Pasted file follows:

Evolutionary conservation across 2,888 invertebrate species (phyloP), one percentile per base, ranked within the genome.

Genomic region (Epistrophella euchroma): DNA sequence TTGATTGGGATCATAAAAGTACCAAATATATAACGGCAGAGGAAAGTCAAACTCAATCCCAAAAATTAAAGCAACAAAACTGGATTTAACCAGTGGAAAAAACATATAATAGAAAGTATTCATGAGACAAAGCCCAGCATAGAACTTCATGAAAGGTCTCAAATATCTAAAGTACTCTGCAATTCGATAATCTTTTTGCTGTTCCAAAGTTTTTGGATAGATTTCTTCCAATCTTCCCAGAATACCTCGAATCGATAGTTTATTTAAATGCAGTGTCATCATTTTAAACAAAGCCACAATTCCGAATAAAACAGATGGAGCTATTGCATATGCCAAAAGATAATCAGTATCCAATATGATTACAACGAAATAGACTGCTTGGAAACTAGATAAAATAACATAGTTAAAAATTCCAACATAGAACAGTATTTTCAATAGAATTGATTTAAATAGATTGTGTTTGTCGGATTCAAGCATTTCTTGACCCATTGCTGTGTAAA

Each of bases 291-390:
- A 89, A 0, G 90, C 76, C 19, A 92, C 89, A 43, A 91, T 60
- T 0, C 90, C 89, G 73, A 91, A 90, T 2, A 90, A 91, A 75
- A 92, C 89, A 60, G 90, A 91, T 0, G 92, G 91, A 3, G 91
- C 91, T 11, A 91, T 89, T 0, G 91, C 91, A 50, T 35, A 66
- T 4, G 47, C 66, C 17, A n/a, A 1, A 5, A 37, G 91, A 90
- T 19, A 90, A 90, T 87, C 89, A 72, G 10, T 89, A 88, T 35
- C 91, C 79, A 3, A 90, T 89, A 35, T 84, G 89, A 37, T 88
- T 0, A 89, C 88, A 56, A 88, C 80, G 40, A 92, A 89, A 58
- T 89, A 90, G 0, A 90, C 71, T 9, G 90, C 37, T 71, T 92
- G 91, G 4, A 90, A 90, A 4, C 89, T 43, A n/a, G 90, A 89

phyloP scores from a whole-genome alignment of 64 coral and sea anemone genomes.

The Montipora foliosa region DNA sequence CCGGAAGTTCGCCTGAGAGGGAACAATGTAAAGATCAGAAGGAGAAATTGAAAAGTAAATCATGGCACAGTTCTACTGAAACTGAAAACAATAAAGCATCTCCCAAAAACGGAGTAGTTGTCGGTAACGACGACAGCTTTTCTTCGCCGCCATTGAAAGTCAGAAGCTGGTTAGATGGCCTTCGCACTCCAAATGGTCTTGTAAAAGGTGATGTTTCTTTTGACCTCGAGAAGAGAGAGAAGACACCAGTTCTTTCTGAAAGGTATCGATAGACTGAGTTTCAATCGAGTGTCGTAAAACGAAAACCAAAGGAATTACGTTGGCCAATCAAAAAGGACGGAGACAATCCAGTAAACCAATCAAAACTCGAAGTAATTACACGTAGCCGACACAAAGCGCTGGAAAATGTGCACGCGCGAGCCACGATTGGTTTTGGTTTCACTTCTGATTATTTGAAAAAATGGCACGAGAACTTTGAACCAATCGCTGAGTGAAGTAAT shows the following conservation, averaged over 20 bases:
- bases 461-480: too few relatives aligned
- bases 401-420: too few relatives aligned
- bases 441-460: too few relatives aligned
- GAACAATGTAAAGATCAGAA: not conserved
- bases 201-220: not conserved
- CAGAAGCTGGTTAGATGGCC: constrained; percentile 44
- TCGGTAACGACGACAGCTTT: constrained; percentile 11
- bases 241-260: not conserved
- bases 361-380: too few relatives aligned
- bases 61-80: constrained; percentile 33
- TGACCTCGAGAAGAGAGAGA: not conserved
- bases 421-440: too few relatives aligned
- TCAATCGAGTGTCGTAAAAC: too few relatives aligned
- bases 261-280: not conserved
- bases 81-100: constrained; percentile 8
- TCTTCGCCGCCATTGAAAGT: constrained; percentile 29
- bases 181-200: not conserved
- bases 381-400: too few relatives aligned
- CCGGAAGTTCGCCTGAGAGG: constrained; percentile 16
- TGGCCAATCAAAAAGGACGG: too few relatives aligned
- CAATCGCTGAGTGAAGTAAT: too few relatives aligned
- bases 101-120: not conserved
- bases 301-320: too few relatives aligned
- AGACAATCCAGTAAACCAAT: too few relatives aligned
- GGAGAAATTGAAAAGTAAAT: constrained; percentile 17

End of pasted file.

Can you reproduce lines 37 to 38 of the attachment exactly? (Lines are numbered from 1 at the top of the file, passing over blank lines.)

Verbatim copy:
- bases 101-120: not conserved
- bases 301-320: too few relatives aligned